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June 27: Happy Birthday J. J. Abrams and Isabelle Adjani

0627AbramsAdjani

J. J. Abrams (the initials stand for Jeffrey Jacob) is turning 51.  He began working in film as a writer and producer in the early 1990s.  His film credits, in one role or the other, included Regarding Henry, The Pallbearer, Gone Fishin’ and Armageddon.  He also had a handful of acting cameos, one of which I will get back to later in this article.  People first started to pay attention to Abrams, however, when his first TV series premiered in 1998.  From the beginning of Felicity’s run, there was not one season in the next fifteen when at least one show created by Abrams was not on the prime time schedule (that covers the runs of Alias, Lost, and Fringe).

In 2006 Abrams directed his first feature film, Mission: Impossible III.  Since then he has gone on to direct two Star Trek reboots, one Spielberg homage (Super 8), and one other film that, whatever else might be said about it, certainly gave a lot of moviegoers the kind of things they wanted to see.

Abrams currently is occupied almost exclusively as a producer (or executive producer on TV), on projects such as the next Star Wars and Mission: Impossible films and HBO’s Westworld.

Isabelle Adjani, who celebrates her 62nd, is a major figure in French and international film.  She is one of a short list of French or French-born actresses with multiple Oscar nominations, and one of only two actresses (Marion Cotillard is the other) to be nominated for two Oscars in French-speaking roles.  She has made a few major Hollywood films.  Her first was Walter Hill’s The Driver, her second was Ishtar (a notorious bomb), and her third was Diabolique (in which J. J. Abrams made one of his acting cameos as a photographer).

However, Adjani’s greatest success has come in French film.  She has won the Cesar Award for Best Actress five times, giving her more awards in that category than any two actresses, and more acting Cesars in any category than any other performer.  She first became known in the mid-seventies for The Story of Adèle H, which brought her her first Oscar and Cesar nominations.  Her five Cesar wins were for Possession, One Deadly Summer, Camille Claudel (also her second Oscar nomination), Queen Margot, and Skirt Day.

Tobey Maguire, our WTHH birthday celebrant, is 42 today.  Known for his roles in Pleasantville, Seabiscuit, and the Spider-Man trilogy, Maguire starred in the 2015 biopic Pawn Sacrifice as Bobby Fischer and was heard as a voice actor earlier this year in The Boss Baby.

Sam Claflin, who turns 31, played Finnick Odair in the Hunger Games films and last year starred in The Huntsmen: Winter’s War and Me Before YouDrake Bell is also 31 today.  After his years on Nickelodeon’s The Amanda Show and Drake & Josh, he has made a bunch of direct-to-DVD movies and provided the voice of Spider-Man for several animated projects.  Matthew Lewis is celebrating his 28th.  He played Neville Longbottom in the Harry Potter films, played a supporting role in Me Before You, and has worked on several British television series, such as Bluestone 42 and Ripper Street.  Also turning 28 is Kimiko Glenn, best known as Brook Soso on Orange is the New Black; she made her Broadway debut as Dawn Williams in the musical WaitressEd Westwick, who turns 30, stars on the BBC’s White Gold, and played Chuck Bass on Gossip Girl.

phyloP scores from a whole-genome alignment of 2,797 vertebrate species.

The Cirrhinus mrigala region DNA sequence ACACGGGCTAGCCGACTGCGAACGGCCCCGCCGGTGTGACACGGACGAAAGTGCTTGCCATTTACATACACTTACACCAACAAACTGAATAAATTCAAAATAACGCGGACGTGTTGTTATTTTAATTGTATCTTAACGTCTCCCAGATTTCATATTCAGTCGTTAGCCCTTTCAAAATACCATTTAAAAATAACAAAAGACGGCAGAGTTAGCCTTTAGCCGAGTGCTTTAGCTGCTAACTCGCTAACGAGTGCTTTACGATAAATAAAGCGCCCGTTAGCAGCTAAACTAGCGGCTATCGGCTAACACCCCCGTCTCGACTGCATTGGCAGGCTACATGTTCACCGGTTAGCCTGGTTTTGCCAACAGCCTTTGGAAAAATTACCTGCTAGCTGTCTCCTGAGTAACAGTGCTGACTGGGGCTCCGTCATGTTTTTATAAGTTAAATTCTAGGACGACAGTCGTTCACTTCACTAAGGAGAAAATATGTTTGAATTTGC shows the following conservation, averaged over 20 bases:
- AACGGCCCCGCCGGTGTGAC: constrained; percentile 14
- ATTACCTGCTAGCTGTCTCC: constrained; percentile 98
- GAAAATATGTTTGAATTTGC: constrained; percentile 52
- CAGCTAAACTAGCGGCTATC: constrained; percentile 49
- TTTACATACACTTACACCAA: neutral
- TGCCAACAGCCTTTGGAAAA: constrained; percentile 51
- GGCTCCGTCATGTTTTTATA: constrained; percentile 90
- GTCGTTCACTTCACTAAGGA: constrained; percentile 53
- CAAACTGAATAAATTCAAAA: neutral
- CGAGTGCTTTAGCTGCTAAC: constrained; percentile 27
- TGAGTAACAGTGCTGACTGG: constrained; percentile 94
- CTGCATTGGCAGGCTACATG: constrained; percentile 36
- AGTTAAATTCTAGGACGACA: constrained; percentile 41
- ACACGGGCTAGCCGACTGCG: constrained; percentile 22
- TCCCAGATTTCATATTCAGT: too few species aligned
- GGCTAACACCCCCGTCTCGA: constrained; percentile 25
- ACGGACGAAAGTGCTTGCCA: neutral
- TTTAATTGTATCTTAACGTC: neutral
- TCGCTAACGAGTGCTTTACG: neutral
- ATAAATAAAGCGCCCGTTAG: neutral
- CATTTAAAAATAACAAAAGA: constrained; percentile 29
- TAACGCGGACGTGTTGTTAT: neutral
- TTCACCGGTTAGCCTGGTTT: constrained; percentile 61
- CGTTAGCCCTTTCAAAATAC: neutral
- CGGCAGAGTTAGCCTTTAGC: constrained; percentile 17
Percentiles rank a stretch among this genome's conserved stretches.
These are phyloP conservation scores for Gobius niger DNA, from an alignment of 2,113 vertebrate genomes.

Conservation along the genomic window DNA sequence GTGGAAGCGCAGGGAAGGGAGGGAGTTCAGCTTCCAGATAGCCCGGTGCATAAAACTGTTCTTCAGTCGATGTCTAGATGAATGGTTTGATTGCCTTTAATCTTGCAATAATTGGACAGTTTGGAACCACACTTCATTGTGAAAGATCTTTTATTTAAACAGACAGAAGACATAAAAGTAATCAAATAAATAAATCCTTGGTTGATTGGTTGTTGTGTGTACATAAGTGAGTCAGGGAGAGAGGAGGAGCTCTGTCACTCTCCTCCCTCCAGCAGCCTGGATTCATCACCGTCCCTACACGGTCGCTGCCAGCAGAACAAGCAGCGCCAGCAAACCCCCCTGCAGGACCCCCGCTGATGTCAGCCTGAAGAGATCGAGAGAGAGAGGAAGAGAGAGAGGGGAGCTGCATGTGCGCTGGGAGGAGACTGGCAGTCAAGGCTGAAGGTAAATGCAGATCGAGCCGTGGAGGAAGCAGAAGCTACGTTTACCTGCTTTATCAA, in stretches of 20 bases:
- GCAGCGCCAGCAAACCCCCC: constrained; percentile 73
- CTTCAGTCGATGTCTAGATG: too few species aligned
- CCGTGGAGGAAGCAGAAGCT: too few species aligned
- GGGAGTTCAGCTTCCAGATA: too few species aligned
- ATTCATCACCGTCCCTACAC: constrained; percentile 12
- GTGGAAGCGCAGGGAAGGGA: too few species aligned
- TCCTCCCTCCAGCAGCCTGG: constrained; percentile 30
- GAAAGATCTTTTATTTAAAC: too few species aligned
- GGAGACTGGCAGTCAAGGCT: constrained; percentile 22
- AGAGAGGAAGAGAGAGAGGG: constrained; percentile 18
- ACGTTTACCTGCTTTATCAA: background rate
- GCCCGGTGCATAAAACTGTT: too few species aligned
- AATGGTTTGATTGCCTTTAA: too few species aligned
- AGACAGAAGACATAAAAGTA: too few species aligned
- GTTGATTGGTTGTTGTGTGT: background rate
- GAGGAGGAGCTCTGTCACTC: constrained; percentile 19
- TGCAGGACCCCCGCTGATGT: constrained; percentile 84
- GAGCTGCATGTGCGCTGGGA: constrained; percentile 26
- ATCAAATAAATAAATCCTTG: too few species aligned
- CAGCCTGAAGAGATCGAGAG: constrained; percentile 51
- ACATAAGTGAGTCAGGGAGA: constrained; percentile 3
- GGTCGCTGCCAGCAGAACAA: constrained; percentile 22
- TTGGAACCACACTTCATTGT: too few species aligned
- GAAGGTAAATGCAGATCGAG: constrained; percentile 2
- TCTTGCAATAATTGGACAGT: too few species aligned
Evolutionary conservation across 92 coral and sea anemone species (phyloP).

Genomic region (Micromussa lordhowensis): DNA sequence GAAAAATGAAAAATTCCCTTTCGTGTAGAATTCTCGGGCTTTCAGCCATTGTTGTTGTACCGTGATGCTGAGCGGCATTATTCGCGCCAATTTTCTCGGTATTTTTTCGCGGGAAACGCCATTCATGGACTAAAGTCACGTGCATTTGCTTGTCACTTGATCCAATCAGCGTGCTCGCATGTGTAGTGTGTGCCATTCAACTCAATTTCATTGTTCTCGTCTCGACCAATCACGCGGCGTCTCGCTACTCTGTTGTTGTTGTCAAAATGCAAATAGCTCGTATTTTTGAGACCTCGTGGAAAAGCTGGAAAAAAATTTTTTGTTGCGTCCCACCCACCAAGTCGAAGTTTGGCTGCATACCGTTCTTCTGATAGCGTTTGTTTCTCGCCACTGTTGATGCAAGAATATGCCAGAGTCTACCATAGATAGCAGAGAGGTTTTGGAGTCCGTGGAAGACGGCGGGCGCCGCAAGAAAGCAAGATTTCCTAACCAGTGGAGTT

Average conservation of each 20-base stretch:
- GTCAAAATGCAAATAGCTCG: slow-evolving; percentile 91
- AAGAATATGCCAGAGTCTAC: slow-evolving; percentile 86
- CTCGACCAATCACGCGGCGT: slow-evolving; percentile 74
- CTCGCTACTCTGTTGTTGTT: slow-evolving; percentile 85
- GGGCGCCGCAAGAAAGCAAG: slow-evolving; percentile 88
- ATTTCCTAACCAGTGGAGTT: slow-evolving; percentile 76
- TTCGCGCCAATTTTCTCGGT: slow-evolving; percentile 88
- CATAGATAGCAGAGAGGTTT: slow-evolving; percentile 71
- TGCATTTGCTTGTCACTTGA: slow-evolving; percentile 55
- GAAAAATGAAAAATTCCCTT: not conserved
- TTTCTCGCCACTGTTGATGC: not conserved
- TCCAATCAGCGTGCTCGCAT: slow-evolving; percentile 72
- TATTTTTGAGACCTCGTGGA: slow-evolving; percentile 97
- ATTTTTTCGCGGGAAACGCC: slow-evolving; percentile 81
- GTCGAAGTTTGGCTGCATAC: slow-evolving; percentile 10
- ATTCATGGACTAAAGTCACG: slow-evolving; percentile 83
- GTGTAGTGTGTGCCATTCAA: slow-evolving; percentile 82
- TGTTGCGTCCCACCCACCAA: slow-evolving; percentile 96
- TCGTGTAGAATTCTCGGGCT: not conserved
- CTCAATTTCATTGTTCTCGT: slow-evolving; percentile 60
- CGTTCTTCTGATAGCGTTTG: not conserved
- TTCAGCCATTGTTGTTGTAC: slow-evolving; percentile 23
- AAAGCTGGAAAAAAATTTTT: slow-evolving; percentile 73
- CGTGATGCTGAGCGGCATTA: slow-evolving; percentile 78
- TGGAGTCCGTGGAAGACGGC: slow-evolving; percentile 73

We have two Walking Dead birthdays today.  Chandler Riggs, who has played Carl Grimes since the show’s debut, is turning 18.  Alanna Masterson, who is 28, joined the cast in season 4 as Tara Chandler.

We have several additional representatives of international cinema today.  Brazilian actor Wagner Moura is turning 41.  He starred in the Elite Squad movies in his home country, had a supporting role in Elysium, and was a Golden Globe nominee for Netflix’s Narcos.  Leung Chiu-wai, better known as Tony Leung, celebrates his 55th.  He has starred in a long list of Chinese language films, including Wong Kar-wai’s Chungking Express and In the Mood for Love, as well as Infernal Affairs and Red Cliff.  Polish cinematographer Janusz Kamiński, who is 58, moved to the US in 1980 and has worked regularly with Steven Spielberg, winning Oscars for Schindler’s List and Saving Private Ryan.

Julia Duffy, who was a seven-time Emmy nominee as Stephanie Vanderkellen on Newhart, is turning 66.  Her long list of subsequent TV guest roles includes some appearances on Drake & JoshKathryn Beaumont, who is 79, had a relatively short acting career, but many would recognize her voice, as she was the voice actress for the heroines of two Disney classics, Alice in Alice in Wonderland and Wendy in Peter Pan.

English singer and actor Michael Ball turns 55.  He has had a lengthy career as a concert singer and released several albums, but is best known for his musical theater work.  He has won two Olivier Awards, for Hairspray and Sweeney Todd, while his other West End roles have included Raoul in The Phantom of the Opera and Marius in Les Miz.  Another singer-actor is Christian Kane, who is celebrating his 43rd.  He stars on TNT’s The Librarians, and was previously a regular on Leverage, while Angel fans will remember him as Lindsey McDonald.  He is also the lead singer of the southern rock band Kane.

Krzysztof Kieślowski (1941-1996) was one of the leading European directors of the late 20th century.  He was Polish-born but made several films in France.  His best known works include Dekalog, a sequence of 10 one-hour films, The Double Life of Veronique, and the Three Colors trilogy, the last of which, Red, brought him Oscar nominations for Best Director and Best Original Screenplay.